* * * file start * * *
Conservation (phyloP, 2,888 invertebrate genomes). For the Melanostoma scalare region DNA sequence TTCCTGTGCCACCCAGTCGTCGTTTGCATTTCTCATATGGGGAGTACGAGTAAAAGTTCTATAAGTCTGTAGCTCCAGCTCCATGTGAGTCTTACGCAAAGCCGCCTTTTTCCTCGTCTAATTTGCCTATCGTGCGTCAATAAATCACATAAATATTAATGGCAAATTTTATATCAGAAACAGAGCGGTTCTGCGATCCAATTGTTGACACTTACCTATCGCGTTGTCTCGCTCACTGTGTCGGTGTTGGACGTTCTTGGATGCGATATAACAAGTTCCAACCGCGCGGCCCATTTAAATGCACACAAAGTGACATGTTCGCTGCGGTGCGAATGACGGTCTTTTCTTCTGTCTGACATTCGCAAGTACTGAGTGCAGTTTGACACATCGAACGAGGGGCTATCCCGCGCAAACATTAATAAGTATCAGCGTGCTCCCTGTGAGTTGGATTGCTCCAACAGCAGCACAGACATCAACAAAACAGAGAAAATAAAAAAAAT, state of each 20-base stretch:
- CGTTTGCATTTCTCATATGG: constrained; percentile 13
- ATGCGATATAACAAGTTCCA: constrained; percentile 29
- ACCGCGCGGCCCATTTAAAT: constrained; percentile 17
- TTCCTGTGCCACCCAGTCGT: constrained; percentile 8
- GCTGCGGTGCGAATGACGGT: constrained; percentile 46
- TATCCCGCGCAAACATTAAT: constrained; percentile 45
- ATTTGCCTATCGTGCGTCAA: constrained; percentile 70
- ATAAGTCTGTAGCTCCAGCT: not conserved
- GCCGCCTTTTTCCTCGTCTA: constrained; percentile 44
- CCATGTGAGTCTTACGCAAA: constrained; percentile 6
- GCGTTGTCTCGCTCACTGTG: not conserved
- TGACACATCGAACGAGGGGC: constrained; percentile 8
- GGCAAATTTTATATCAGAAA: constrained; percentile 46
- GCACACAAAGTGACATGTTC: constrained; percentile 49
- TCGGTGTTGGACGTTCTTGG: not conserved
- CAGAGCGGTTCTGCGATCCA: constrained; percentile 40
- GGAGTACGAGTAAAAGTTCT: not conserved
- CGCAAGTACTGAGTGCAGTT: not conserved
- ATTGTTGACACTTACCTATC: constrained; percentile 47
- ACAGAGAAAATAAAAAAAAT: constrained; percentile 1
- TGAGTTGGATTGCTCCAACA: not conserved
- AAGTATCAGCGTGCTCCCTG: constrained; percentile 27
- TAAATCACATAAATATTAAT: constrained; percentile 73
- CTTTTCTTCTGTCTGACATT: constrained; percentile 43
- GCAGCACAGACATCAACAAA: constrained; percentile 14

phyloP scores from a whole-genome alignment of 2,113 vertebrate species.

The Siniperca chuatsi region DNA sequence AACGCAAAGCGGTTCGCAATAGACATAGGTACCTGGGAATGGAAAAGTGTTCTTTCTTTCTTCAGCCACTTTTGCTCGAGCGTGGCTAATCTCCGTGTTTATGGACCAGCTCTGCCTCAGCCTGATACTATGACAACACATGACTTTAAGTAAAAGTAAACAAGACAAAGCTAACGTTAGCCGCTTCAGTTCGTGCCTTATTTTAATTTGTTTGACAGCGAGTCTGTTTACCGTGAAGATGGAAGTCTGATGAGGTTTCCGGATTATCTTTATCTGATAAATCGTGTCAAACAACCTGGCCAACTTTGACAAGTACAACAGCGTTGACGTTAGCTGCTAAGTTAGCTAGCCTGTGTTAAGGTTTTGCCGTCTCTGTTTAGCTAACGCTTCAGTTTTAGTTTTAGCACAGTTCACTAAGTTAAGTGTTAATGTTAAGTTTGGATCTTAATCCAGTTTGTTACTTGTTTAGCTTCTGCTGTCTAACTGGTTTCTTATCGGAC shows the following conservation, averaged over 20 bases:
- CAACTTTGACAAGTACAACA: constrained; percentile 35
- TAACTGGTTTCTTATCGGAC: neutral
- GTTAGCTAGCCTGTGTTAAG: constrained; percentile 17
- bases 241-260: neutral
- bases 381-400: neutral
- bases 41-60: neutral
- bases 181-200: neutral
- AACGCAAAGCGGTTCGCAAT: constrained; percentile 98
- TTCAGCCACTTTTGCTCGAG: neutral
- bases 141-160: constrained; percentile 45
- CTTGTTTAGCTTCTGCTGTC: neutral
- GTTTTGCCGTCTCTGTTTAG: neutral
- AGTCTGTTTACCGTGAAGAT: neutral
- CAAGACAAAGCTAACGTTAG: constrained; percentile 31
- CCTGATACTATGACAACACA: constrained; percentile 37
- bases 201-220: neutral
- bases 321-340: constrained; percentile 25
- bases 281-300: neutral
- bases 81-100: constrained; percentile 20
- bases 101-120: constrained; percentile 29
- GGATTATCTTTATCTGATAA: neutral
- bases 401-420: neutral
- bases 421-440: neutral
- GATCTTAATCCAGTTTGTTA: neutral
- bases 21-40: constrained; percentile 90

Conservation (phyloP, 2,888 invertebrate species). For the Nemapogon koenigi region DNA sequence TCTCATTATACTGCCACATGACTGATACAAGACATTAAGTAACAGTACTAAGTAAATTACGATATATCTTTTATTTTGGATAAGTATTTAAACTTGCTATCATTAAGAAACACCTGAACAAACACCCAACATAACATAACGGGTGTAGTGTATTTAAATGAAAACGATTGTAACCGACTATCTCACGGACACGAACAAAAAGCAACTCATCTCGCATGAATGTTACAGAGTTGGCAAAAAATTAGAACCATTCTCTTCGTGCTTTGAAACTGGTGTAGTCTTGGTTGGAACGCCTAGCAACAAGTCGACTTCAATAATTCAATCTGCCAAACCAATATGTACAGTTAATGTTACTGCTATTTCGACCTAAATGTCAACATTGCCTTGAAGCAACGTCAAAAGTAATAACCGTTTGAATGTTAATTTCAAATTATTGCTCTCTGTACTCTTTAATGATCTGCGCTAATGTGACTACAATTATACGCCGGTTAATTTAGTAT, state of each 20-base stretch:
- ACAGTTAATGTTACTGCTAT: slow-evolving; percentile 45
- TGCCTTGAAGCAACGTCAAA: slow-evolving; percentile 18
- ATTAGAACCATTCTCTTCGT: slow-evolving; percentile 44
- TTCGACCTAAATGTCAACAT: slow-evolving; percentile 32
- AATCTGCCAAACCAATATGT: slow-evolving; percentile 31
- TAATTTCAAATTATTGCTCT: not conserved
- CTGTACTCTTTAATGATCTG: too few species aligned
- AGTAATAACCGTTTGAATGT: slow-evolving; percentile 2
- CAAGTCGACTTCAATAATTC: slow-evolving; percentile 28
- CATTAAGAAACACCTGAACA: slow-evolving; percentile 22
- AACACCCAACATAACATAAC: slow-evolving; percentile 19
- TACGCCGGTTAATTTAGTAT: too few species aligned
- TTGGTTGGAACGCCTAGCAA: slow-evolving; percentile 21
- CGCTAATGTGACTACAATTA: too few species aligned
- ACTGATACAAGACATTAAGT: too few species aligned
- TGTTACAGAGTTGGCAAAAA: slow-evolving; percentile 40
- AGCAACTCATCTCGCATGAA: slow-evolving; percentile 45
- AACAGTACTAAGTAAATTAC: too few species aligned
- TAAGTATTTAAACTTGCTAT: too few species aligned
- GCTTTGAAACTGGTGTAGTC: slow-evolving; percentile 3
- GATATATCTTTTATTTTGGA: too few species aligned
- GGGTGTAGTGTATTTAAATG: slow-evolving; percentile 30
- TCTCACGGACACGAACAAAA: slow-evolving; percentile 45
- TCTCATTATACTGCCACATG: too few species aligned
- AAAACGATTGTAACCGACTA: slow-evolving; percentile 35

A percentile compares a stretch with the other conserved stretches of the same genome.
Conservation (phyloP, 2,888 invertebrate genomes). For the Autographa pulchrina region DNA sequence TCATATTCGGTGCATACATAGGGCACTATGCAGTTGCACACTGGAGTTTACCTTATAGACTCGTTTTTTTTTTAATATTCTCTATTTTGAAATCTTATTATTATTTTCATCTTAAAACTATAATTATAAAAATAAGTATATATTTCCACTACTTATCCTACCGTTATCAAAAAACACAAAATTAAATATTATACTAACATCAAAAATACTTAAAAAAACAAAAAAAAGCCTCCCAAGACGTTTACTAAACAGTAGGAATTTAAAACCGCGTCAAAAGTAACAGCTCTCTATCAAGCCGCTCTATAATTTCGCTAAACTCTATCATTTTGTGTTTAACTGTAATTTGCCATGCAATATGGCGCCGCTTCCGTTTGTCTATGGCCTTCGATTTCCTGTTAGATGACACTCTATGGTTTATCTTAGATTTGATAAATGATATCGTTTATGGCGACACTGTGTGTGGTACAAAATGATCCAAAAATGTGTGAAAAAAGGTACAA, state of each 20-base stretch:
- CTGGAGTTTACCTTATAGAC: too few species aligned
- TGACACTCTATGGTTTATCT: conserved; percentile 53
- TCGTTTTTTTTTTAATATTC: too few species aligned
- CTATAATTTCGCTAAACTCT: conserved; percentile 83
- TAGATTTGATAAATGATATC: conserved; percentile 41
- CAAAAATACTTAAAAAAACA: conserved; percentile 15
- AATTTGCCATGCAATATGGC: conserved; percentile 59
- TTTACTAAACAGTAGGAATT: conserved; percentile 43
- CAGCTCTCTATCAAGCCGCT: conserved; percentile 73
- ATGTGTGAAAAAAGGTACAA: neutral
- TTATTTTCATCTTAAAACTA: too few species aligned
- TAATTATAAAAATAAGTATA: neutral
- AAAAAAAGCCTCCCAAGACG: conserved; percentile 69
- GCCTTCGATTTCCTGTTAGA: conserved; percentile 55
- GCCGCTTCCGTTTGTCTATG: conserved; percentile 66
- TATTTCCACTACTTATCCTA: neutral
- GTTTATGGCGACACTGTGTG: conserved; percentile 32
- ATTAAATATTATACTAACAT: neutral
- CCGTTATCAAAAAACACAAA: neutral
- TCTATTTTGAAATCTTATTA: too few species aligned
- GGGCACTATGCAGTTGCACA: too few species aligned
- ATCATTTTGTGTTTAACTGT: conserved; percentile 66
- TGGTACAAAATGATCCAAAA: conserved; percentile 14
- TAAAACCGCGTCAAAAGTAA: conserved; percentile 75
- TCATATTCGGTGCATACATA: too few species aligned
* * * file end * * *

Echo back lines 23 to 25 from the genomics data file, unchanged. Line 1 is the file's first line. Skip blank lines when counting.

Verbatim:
- AAGTATCAGCGTGCTCCCTG: constrained; percentile 27
- TAAATCACATAAATATTAAT: constrained; percentile 73
- CTTTTCTTCTGTCTGACATT: constrained; percentile 43